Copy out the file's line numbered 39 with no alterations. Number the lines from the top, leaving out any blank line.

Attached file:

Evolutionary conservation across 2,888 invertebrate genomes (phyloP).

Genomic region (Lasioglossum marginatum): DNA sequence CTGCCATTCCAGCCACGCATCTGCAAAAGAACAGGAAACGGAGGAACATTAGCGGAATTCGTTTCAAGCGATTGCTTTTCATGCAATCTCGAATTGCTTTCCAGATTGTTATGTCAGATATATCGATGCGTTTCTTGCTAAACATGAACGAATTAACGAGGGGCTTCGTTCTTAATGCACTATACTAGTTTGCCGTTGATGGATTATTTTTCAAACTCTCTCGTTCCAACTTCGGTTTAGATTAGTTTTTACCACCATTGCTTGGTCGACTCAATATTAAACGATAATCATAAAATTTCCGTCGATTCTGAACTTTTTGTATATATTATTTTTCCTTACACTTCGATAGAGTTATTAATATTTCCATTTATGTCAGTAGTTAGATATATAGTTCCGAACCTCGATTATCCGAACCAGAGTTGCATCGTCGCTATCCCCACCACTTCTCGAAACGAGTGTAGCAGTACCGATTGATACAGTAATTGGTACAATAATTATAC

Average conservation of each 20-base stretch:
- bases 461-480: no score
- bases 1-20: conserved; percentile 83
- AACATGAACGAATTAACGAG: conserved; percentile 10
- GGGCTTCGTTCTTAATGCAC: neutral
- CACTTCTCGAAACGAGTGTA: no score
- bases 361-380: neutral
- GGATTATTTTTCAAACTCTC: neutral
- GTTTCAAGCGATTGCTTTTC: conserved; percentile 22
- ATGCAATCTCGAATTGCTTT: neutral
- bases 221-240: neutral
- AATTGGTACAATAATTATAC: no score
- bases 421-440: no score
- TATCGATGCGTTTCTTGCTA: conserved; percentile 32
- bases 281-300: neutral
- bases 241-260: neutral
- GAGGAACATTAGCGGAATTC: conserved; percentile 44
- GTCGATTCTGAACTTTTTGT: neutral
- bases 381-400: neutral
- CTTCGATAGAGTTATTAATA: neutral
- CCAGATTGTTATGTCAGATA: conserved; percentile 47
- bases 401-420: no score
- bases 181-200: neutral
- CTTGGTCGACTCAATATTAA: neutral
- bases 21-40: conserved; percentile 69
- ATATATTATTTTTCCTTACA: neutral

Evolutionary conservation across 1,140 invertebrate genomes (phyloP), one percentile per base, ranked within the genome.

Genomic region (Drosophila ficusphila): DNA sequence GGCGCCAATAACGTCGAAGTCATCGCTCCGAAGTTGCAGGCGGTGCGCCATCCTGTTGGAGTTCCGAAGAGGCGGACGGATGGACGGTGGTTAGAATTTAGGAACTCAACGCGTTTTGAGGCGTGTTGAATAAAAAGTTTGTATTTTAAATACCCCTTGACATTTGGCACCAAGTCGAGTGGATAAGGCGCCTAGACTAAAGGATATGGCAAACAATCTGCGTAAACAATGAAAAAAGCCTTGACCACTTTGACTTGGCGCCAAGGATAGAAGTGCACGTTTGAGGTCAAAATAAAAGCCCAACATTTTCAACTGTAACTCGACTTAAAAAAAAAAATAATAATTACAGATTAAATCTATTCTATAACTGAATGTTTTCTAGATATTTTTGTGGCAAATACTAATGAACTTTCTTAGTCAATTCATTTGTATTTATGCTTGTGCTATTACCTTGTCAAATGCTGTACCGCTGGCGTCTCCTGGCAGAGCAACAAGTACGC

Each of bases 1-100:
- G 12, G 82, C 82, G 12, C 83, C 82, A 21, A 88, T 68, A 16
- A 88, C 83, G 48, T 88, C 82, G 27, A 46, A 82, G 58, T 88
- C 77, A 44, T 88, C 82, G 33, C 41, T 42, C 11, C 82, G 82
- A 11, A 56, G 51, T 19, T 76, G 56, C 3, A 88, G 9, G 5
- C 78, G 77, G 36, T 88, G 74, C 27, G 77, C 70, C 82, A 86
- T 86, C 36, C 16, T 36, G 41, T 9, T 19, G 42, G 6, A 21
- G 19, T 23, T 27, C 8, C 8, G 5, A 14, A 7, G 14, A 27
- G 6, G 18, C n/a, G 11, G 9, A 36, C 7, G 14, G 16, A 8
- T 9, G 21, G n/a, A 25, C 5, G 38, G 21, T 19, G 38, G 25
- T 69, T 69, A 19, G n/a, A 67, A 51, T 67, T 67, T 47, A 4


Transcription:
- G 6, G 18, C n/a, G 11, G 9, A 36, C 7, G 14, G 16, A 8